Brownfield CQRS part 3 – Queries, Parameters and Results

In the previous two posts, I showed some simple patterns for commands and command handlers. Now let’s talk about the other half of the story: queries!

On our WCF service, each query method:

  • Returns one or more QueryResult objects — a DTO created exclusively for this query.
  • Takes a QueryParameter argument — if required, a DTO containing search criteria, paging options etc.

For example, to query for bookings:

public interface IBookingService
    IEnumerable<BookingQueryResult> SearchBookings(
        BookingSearchParameters parameters);

Query Parameters

Queries take simple DTO parameter objects just like commands. They carry both search criteria (what to look for) and things like paging options (how to return results). They can also define defaults. For example:

public class BookingSearchParameters
    public BookingSearchParameters()
        // default values
        NumberOfResultsPerPage = 10;
        Page = 1;

    public Tuple<DateTime, DateTime> Period { get; set; }

    public int NumberOfResultsPerPage { get; set; }

    public int PageNumber { get; set; }

Query Object

Queries are then executed by a query object — an application service that queries your ORM, reporting store, or domain + automapper (if you’re still using a single model internally for commands and queries).

public interface IQuery<TParameters, TResult>
    public TResult Execute(TParameters parameters);

Query Results

Queries can return a single result (e.g. to look up the details of a specify item), or a sequence (searching):

public class BookingSearchQuery : 
    IQuery<BookingSearchParameters, IEnumerable<BookingSearchResult>>
    public IEnumerable<BookingSearchResult> Execute(
        BookingSearchParameters parameters)

Query results are simple DTOs that provide all the information the client needs.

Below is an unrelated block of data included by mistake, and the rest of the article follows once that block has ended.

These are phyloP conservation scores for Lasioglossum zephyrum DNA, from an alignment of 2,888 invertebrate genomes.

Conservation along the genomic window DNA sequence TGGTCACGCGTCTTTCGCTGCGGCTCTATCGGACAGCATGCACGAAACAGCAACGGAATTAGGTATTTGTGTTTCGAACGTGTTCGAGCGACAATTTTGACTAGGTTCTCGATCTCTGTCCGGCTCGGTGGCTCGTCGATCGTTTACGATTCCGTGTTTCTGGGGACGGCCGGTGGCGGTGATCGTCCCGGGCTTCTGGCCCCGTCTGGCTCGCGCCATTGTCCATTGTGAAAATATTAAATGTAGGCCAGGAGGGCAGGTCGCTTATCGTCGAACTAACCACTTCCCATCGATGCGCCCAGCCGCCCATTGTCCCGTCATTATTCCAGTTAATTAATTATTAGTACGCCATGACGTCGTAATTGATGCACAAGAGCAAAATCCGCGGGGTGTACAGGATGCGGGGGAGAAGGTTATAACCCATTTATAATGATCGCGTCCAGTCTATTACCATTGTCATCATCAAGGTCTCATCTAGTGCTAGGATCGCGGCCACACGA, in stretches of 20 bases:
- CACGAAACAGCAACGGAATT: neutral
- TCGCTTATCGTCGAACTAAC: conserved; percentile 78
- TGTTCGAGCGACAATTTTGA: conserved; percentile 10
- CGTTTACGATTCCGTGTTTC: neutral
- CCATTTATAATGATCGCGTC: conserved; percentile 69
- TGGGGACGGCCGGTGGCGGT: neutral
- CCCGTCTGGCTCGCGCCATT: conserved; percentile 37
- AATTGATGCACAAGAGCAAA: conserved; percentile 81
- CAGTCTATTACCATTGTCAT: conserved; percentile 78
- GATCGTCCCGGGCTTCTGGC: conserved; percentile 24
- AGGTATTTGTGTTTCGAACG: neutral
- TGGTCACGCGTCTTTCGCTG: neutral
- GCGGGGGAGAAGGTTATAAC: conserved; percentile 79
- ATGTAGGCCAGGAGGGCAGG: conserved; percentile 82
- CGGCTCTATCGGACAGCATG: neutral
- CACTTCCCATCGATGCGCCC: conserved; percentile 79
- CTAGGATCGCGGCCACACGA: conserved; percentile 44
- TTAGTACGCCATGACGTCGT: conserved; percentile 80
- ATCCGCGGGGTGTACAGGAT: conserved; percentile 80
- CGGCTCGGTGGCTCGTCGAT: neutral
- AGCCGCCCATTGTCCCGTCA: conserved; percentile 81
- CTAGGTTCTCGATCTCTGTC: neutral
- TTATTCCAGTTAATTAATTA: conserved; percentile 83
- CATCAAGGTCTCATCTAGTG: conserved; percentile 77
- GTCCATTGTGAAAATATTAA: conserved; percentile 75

public class BookingSearchResult
    public string PartyName { get; set; }

    public int PartySize { get; set; }

    public DateTime TimeAndDay { get; set; }

    public string SpecialRequests { get; set; }

Query Results should be able to be rendered directly on the UI, in one query. If the they require further mapping, or multiple calls (e.g. to get different aspects of an object) before you can use it on a view model, then they are most likely:

  • Too granular — query results should be big flattened/denormalized objects which contain everything you need in one hit.
  • Based on the wrong model (the domain or persistence model) — they should be based on the UI’s needs, and present a screenful of information per call.

As with commands, having a one-to-one mapping between query objects and queries makes it easy to add/remove functionality to a system.

Can’t I use the same object for sending commands and returning results?

That BookingSearchResult looks more or less identical to BookTableCommand we sent before — it has all the same properties. That doesn’t seem very DRY! Can’t I just create a generic DTO and use that in both cases?

Using the same class for commands and queries is called CRUD, and it leads to exactly the sort of situations we are trying to avoid — where commands needs to use different representations of objects than when querying, but can’t because they are tightly coupled to share the same object. As I said in part 1, commands are driven by business transactions, but queries are driven by UX needs, and often include projections, flattening and aggregation — more than just 1:1 mapping.